"In Linda Howard’s gifted hands, second chances, unexpected romance, and unrelenting action combine into a riveting new novel of suspense. In Death Angel, bad girls can wake up and trust their hearts, bad guys can fight for what’s right . . . and dying just might be the only way to change one’s life." Amazon product description
I finished Silent Thunder last night, more on that later, and will start Nora Robert's Tribute after Design Star (a disappointment this season). Summer reading is in full swing!

To early in OC

ALA scheduled their annual conference in Anaheim, Orange County, California, a week or so too early; we missed the 30th Annual Mooning of Amtrak festivities by a mere ten days! Seems this started twenty odd years ago when a patron at a nearby saloon said he'd buy a drink for anyone who went out and mooned the train (Mooning Amtrak Trains). What an interesting picture for AL Direct or ALA Cognotes that would have been! The website disclaimer reads ...

"Attending this event may be hazardous due to the large concentration of silly people cars, motorcycles, motorhomes, concrete vehicle wheel-stops, potholes & cracks in the road & parking-lots and dangerous pets. Everyone present is responsible for their own actions. If you trip on something, or hurt yourself, you alone are responsible. There is no one to sue. No one either promotes this nor charges admission. If you do come, act safely! If you're accident prone, please don't come, go somewhere else where you'll be safer. Neither Mugs Away Saloon, The City of Laguna Niguel nor Amtrak, nor Metrolink are responsible for this event, nor for assuring your safety. The City & the railroad would rather you didn't bother coming to this event. No one is carrying public liability insurance for this. Besides, would any insurance underwriter insure an event called, "Mooning Amtrak"?" - Mooning Amtrak Trains, Southern California.

You just can't make this stuff up!

Friday, July 11, 2008

Healthy lunch? Ha!

No, I have not been on vacation. Today's break in the conference-themed posts will be comprised of meandering musings and serve the purpose of publishing actual blog content.

Returning to work after ALA I was immediately plunged back into the library web page project. While patiently waiting for content to be delivered to me (ha, who am I kidding), I determined it would behoove me to practice using the university template on the resource center web site. As a part of the overall library web presence it will eventually need to conform, so why not do it first? It will provide me with the added benefit of opportunity to learn. Win - win.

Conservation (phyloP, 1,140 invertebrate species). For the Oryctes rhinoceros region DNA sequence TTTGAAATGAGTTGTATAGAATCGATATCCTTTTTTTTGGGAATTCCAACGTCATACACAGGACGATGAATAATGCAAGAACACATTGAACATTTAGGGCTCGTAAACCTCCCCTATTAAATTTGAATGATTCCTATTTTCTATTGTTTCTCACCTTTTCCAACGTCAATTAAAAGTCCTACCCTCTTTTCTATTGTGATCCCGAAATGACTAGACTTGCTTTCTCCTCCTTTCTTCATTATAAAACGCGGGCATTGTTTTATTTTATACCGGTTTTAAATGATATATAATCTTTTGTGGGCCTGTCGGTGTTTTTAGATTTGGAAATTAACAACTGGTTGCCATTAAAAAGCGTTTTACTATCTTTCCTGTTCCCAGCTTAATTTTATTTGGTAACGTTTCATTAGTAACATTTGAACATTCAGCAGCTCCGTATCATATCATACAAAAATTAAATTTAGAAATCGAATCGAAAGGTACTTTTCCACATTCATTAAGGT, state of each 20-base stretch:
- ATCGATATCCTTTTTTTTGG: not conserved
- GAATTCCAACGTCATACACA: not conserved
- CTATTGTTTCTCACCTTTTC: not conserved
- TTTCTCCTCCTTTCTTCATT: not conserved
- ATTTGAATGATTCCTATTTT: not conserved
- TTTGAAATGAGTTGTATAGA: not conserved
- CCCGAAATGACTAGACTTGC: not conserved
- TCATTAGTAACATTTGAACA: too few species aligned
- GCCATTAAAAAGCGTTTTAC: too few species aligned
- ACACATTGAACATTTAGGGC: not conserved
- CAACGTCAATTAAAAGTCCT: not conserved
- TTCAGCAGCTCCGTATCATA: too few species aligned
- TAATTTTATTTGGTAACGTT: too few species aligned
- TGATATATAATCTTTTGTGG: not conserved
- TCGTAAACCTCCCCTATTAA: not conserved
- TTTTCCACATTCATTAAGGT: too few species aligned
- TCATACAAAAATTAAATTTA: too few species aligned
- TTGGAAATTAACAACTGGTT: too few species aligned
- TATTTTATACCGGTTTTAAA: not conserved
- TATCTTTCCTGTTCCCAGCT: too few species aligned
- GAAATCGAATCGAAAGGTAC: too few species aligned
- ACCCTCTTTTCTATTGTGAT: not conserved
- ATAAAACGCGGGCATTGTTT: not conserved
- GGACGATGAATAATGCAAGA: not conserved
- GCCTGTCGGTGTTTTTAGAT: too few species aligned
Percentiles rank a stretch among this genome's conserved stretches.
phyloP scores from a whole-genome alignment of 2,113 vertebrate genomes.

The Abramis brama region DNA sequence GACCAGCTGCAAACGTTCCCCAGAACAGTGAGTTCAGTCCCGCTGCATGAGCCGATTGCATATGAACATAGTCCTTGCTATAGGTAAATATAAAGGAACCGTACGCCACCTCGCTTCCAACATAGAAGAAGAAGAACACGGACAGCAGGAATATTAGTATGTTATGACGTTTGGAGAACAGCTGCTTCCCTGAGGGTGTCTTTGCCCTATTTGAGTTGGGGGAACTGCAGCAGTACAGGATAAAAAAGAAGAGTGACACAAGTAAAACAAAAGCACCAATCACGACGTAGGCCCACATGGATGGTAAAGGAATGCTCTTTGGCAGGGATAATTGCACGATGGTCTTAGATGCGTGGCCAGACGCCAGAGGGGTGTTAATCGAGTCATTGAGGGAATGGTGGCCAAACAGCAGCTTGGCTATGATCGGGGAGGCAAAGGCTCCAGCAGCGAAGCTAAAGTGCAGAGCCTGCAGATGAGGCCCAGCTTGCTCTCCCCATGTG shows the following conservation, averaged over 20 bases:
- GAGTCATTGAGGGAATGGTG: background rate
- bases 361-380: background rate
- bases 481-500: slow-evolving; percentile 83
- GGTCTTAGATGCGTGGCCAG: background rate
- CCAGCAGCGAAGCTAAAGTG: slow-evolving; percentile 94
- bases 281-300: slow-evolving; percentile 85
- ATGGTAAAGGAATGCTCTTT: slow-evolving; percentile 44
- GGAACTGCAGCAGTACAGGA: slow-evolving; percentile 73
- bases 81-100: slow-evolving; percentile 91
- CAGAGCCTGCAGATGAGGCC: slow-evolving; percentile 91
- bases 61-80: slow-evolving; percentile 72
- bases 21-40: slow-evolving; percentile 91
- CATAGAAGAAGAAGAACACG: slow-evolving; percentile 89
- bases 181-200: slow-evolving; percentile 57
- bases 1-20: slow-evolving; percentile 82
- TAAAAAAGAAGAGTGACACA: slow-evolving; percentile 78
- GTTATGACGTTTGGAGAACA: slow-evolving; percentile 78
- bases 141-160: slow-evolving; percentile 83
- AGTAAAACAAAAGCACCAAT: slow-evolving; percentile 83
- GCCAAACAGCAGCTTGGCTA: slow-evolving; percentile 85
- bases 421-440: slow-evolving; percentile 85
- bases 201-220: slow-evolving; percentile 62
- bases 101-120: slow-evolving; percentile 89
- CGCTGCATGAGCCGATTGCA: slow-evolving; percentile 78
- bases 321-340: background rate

I spent a solid week updating the resource center site. Since I am changing web structure, appearance, and content, with exception to the hours and staff pages, most of the content will remain stagnant until the new site is unveiled. Within each author page there are catalog links to books we own; it was necessary to check each of them for new purchases, new article resources, and dead web links. I have compiled over one hundred children's author and illustrator pages on the resource center site. A steady week of updates and the last thing I wanted to do was turn on my computer after work. Hence, the week without posts.

By the way, the new site now has a floating deadline of Thanksgiving break.

Today is my summer student worker's last day; she has been a wonderful resource. I admit to being humbled by her obvious appreciation of the job opportunity. She brought me a big bag of Dove chocolates and a lovely thank-you card this morning. I was able to offer opportunity for hours in the fall as a student worker or possibly GA. Time will tell.

With plenty of chocolate on my menu, I determined a more healthy fare for lunch would be a good decision. Perhaps a salad? That lasted until I saw today's special was taco salad. Goal of a lunch salad? Yes. Healthy fare to offset the chocolate overindulgence? Not so much.

On the way to lunch this afternoon I noticed a significant amount of chalk writing on the sidewalk outside the student center. One large area was dedicated to the following: "Welcome class of 2012!" Classes begin again in approximately six weeks.

Friday, July 04, 2008

Happy July 4th!

Have a hot dog.
Go see the fireworks.
Put your American flag outside.
Spend time with family and friends.
Thank you to those serving now for our freedom.

Enjoy the Independence Day holiday!

Post-conference ruminations

After any ALA Annual Conference there is a lot of chatter throughout the blogosphere as conference goers ruminate over their experiences. I have to admit to surprise regarding the number of people vocally dissatisfied with the conference venue, conference location, the length of a city block, the weather, and lastly the accommodations in Anaheim. Some reports have been rather harsh ranting about Disneyland, tourists, lack of restaurants, and even complaints about available bars in the area.